Argued: January 23, 2018
Appeals from the United States District Court for the Western
District of North Carolina, at Charlotte. Graham C. Mullen,
Senior District Judge. (3:14-cv-00529-GCM)
Richard Leonard Pinto, PINTO, COATES, KYRE & BOWERS,
PLLC, Greensboro, North Carolina, for
Ventrell, CNA COVERAGE LITIGATION GROUP, Washington, D.C.,
L. White, PINTO, COATES, KYRE & BOWERS, PLLC, Greensboro,
North Carolina, for Appellant/Cross-Appellee.
J. Redding, Ty K. McTier, REDDING JONES PLLC, Charlotte,
North Carolina, for Appellee/Cross-Appellant.
MOTZ, TRAXLER, and KEENAN, Circuit Judges.
BARBARA MILANO KEENAN, Circuit Judge.
insurance coverage dispute, we consider whether claims in an
underlying personal injury suit against two contractors were
covered under policies issued by Amerisure Insurance Company
(Amerisure), in which the contractors were "additional
insureds." Contending that the claims were excluded from
coverage, Amerisure refused to participate in the
contractors' defense, and did not contribute to a final
settlement of the lawsuit. Thereafter, Continental Casualty
Company (Continental), which had defended the contractors
under the terms of a different policy and had paid the
settlement amount, filed the present suit against Amerisure
asserting that Amerisure had breached its duty to defend.
Continental sought a declaratory judgment requiring Amerisure
to reimburse Continental for the full settlement amount plus
prejudgment interest and for the fees and costs Continental
incurred in defending the underlying action.
the parties filed cross-motions for summary judgment, the
district court denied Amerisure's motion and granted
Continental's motion in part, concluding that Amerisure
was liable to Continental for repayment of the $1.7 million
settlement plus prejudgment interest. However, the district
court denied Continental's motion to hold Amerisure
liable for full payment of Continental's defense costs
and fees, determining that Amerisure should be required to
pay only half those amounts.
our review, we affirm the district court's judgment that
Amerisure improperly relied on a policy exclusion to avoid
its duty to defend, and that Amerisure was liable under the
terms of its policies to pay the full cost of the settlement
plus pre-judgment interest. However, we vacate the
court's judgment with respect to defense fees and costs,
and hold that Amerisure was liable for the full amount of
those fees and costs because Continental did not have an
independent duty to defend in the underlying lawsuit.
Accordingly, we affirm in part, and vacate in part, the
district court's judgment.
Building Group, LLC (BE&K) served as the general
contractor on a construction project to build a hospital for
the Charlotte Mecklenburg Hospital Authority (the Hospital
Authority) in Pineville, North Carolina. BE&K entered
into a subcontract with SteelFab to supply and construct the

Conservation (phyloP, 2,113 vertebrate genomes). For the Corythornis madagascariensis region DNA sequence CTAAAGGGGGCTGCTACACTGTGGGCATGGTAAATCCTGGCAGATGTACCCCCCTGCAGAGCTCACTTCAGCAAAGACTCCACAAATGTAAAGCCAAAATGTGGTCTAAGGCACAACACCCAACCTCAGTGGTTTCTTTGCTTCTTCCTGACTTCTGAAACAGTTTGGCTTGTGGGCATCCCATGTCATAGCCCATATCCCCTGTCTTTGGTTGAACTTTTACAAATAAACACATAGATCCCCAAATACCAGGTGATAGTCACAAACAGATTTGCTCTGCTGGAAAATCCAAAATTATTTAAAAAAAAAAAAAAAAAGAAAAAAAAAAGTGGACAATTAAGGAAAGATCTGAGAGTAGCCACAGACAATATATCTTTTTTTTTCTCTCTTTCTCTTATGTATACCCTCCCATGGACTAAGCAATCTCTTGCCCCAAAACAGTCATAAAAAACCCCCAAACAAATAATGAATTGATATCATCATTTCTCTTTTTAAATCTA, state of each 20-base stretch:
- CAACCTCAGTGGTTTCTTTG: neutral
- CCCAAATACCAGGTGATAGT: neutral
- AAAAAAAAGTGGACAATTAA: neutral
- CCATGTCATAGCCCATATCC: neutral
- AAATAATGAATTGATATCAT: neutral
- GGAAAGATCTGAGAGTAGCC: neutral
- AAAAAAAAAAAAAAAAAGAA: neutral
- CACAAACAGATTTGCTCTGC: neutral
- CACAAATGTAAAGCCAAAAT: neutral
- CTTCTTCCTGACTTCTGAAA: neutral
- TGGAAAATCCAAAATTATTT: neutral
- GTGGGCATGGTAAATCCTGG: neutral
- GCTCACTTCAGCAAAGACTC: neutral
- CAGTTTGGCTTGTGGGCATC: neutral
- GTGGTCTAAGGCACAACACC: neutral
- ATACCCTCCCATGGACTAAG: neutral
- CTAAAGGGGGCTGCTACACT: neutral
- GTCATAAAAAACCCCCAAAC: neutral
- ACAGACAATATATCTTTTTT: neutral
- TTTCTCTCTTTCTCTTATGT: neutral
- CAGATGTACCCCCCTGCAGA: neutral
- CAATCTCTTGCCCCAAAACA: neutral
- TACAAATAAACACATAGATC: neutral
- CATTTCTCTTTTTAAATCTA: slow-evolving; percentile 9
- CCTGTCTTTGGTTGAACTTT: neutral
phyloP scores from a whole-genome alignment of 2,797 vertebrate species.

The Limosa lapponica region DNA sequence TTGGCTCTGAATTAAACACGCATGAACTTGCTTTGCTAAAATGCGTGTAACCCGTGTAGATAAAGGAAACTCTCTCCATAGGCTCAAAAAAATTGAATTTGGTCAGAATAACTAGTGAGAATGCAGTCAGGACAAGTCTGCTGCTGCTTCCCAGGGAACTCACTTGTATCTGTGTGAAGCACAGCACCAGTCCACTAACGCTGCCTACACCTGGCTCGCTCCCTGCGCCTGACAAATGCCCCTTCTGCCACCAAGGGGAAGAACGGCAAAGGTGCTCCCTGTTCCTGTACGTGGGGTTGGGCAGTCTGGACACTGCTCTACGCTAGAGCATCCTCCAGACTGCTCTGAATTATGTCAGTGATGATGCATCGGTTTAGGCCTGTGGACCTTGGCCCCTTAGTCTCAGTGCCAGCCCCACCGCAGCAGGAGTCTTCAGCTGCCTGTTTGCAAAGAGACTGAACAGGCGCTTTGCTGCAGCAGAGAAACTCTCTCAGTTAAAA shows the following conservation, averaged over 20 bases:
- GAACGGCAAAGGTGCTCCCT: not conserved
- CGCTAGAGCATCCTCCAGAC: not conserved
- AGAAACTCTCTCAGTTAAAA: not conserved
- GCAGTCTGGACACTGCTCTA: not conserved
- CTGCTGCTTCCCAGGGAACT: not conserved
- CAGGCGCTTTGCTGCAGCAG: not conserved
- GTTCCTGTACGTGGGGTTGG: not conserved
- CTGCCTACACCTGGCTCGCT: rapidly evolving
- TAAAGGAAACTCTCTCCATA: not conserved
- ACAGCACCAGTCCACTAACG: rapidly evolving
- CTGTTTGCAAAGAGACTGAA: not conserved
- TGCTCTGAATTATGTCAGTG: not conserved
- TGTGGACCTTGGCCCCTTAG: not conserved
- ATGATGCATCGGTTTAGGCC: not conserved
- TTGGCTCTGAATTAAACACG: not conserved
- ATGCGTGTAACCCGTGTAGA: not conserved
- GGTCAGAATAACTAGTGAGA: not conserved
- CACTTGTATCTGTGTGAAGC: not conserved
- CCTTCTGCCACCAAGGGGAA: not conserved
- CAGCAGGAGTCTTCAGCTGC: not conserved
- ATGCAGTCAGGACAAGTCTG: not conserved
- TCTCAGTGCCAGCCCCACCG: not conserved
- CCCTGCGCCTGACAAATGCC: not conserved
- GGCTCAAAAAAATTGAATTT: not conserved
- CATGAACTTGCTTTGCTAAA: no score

steel infrastructure for the hospital. SteelFab, in turn,
entered into a contract (the SteelFab-CSS subcontract) with a
"second-tier" subcontractor, Carolina Steel and
Stone, Inc. (CSS), to erect the steel structure.
working on this portion of the project, Dustin Miller, a CSS
employee, tripped and fell 30 feet to the ground after his
safety cable broke (the accident). Miller suffered serious
injuries, including "paralysis from his chest
down." At the time of the accident, CSS held both
commercial general liability (CGL) and umbrella insurance
policies issued by Amerisure (the Amerisure policies). As
required by the SteelFab-CSS subcontract, the Amerisure
policies included SteelFab and BE&K as "additional
Amerisure policies complied with the minimum coverage amounts
required by the SteelFab-CSS subcontract, namely, a total of
$2, 000, 000. The Amerisure CGL policy provided a limit of
liability of $1, 000, 000 per occurrence, while the umbrella
policy provided an additional $5, 000, 000 per
occurrence. Additionally, the SteelFab-CSS subcontract
stated that "the insurance required of [CSS] must be
primary and noncontributory with SteelFab's
Insurance program." (emphasis added).
addition to its "additional insured" status under
Amerisure's policies, SteelFab held its own CGL policy
issued by Continental, which policy contained an
"additional insured" endorsement covering BE&K.
BE&K also was insured under the Hospital Authority's
"rolling owner controlled insurance program"
(ROCIP). By enrolling in the ROCIP, BE&K also
had coverage under policies issued by a separate insurance
provider. Although the terms of the ROCIP required
participation by all tiers of contractors, participation was
not automatic, and BE&K did not enroll either SteelFab or
CSS in the ROCIP. Instead, as required by an additional
provision of the ROCIP, these unenrolled subcontractors
maintained their own insurance coverage as previously
the accident, Miller filed the underlying personal injury
action against defendants BE&K and SteelFab, alleging
numerous theories of negligence and breach of contract (the
Miller action). Miller alleged, in relevant part, that
BE&K and SteelFab failed to provide a safe work
environment, failed to ensure that their subcontractors
followed certain safety measures, failed to properly inspect
certain safety features, failed to control and supervise the
workplace, and failed to warn subcontractors about the lack
of safety measures. Miller did not name CSS as a defendant,
but was paid workers' compensation benefits based on his
status as a CSS employee.
agreed to defend the Miller action subject to a full
reservation of rights. When Continental sought
Amerisure's participation in this defense, Amerisure
declined on the ground that any defense of Miller's
claims was subject to a "controlled insurance
program" exclusion (the CIP exclusion) contained in the
Amerisure policies. Amerisure contended that this exclusion
precluded coverage and excused any ...